The Government will reclaim its waters for British fishermen by pulling out of a deal that pre-dates the EU, it has been announced.
The move, to be triggered today, will let the UK regain control of waters up to 12 miles from its coast in a major boost to British fishermen.
EU countries currently catch an estimated 10,000 tonnes of fish in those waters every year. Any access after Brexit will form part of negotiations.
Britain will formally leave the London Fisheries Convention exactly two years from tomorrow.
The agreement is separate from the EU Common Fisheries Policy, which controls access to British waters between 12 and 200 miles from the coast and will be discussed during negotiations.
Ministers say the move will help take back control of fishing access to UK waters, as it will no longer be bound by existing access agreements, and enable the country to become fully responsible for fisheries management.
Michael Gove, the Environment Secretary, called the move “an historic first step towards building a new domestic fishing policy as we leave the European Union”.
He said: “Leaving the London Fisheries Convention is an important moment as we take back control of our fishing policy. It means for the first time in more than 50 years we will be able to decide who can access our waters.”
Barrie Deas, chief executive of the National Federation of Fishermen’s Organisations, said: “This is welcome news and an important part of establishing the UK as an independent coastal state with sovereignty over its own exclusive economic zone.”
Will McCallum, Greenpeace UK head of oceans, has warned that pulling out of the London Convention would not alone deliver a better future for the UK fishing industry.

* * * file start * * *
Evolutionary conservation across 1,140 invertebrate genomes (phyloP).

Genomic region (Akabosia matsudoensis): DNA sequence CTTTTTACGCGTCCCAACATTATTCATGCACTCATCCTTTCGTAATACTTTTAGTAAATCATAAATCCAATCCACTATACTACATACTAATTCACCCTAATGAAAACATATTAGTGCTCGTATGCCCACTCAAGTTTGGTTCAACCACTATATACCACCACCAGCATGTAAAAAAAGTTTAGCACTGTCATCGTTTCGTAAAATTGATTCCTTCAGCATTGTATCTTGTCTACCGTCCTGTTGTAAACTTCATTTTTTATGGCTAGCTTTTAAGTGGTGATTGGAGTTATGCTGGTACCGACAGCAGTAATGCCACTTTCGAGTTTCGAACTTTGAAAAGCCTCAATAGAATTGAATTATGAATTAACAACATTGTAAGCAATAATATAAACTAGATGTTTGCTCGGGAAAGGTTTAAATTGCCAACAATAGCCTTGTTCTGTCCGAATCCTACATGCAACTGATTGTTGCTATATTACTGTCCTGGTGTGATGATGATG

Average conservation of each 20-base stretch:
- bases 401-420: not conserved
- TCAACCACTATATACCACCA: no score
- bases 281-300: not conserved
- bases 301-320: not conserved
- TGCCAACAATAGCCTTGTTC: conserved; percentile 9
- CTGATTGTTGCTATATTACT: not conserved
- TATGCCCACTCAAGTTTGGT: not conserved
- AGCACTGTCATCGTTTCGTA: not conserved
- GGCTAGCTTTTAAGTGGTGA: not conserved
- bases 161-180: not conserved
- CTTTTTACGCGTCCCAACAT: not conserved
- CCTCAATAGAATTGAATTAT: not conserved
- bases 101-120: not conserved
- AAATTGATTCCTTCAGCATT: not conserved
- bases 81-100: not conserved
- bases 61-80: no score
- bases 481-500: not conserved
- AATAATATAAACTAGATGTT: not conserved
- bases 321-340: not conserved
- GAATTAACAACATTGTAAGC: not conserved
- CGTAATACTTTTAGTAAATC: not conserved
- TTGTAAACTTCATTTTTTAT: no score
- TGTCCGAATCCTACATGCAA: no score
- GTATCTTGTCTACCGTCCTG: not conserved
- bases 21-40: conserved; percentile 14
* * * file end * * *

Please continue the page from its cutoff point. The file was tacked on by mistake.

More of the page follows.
“For years, successive UK governments have blamed Brussels for their own failure to support the small-scale, sustainable fishers who are the backbone of our fishing fleet,” he said.
“If Brexit is to herald a better future for our fishers, the new Environment Secretary Michael Gove must keep the 2015 Conservative Party manifesto commitment to re-balance fishing quotas in favour of ‘small-scale, specific locally-based fishing communities’.”
Environmental law firm ClientEarth consultant Dr Tom West said the move appeared to be an aggressive negotiating tactic.
“As a country outside the EU we need to consider how we can best co-operate with our neighbours rather than unilaterally withdrawing from all agreements in the hope that standing alone will make us better.
“Many fish stocks in UK waters are shared with our neighbours and so need co-operation and shared management.”
He also warned of the need to put in place strong laws to protect marine wildlife, or there was a risk the UK would row back on hard-won environmental protection over the last 40 years.
By Ben Riley-Smith and Laura Hughes
Source: The Telegraph
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